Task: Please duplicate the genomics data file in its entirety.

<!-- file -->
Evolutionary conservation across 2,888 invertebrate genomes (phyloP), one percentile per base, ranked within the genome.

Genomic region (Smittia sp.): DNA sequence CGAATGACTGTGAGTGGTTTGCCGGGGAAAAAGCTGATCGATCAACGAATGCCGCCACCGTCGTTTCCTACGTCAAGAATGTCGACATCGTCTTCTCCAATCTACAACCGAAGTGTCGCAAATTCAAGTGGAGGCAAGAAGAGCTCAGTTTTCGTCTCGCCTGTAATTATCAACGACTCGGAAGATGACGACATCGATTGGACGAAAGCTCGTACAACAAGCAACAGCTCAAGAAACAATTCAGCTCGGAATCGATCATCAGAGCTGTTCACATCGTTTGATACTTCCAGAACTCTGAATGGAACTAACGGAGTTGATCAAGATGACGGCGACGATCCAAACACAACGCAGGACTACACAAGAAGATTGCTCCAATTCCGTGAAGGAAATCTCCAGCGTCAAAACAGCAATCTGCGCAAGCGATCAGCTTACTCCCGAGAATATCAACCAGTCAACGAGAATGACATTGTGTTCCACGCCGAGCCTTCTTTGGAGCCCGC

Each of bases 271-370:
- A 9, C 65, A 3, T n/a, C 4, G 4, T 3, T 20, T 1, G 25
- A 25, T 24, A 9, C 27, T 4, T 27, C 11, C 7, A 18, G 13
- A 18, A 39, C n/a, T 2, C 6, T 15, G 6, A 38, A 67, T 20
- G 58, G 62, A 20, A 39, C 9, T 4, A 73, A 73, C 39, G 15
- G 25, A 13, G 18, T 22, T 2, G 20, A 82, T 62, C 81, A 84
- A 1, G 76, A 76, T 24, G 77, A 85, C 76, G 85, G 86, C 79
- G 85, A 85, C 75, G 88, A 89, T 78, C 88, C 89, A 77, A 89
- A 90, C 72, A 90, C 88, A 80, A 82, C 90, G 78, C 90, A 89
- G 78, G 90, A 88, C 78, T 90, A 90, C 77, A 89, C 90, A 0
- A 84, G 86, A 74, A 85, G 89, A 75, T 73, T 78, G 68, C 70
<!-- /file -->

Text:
Evolutionary conservation across 2,888 invertebrate genomes (phyloP), one percentile per base, ranked within the genome.

Genomic region (Smittia sp.): DNA sequence CGAATGACTGTGAGTGGTTTGCCGGGGAAAAAGCTGATCGATCAACGAATGCCGCCACCGTCGTTTCCTACGTCAAGAATGTCGACATCGTCTTCTCCAATCTACAACCGAAGTGTCGCAAATTCAAGTGGAGGCAAGAAGAGCTCAGTTTTCGTCTCGCCTGTAATTATCAACGACTCGGAAGATGACGACATCGATTGGACGAAAGCTCGTACAACAAGCAACAGCTCAAGAAACAATTCAGCTCGGAATCGATCATCAGAGCTGTTCACATCGTTTGATACTTCCAGAACTCTGAATGGAACTAACGGAGTTGATCAAGATGACGGCGACGATCCAAACACAACGCAGGACTACACAAGAAGATTGCTCCAATTCCGTGAAGGAAATCTCCAGCGTCAAAACAGCAATCTGCGCAAGCGATCAGCTTACTCCCGAGAATATCAACCAGTCAACGAGAATGACATTGTGTTCCACGCCGAGCCTTCTTTGGAGCCCGC

Each of bases 271-370:
- A 9, C 65, A 3, T n/a, C 4, G 4, T 3, T 20, T 1, G 25
- A 25, T 24, A 9, C 27, T 4, T 27, C 11, C 7, A 18, G 13
- A 18, A 39, C n/a, T 2, C 6, T 15, G 6, A 38, A 67, T 20
- G 58, G 62, A 20, A 39, C 9, T 4, A 73, A 73, C 39, G 15
- G 25, A 13, G 18, T 22, T 2, G 20, A 82, T 62, C 81, A 84
- A 1, G 76, A 76, T 24, G 77, A 85, C 76, G 85, G 86, C 79
- G 85, A 85, C 75, G 88, A 89, T 78, C 88, C 89, A 77, A 89
- A 90, C 72, A 90, C 88, A 80, A 82, C 90, G 78, C 90, A 89
- G 78, G 90, A 88, C 78, T 90, A 90, C 77, A 89, C 90, A 0
- A 84, G 86, A 74, A 85, G 89, A 75, T 73, T 78, G 68, C 70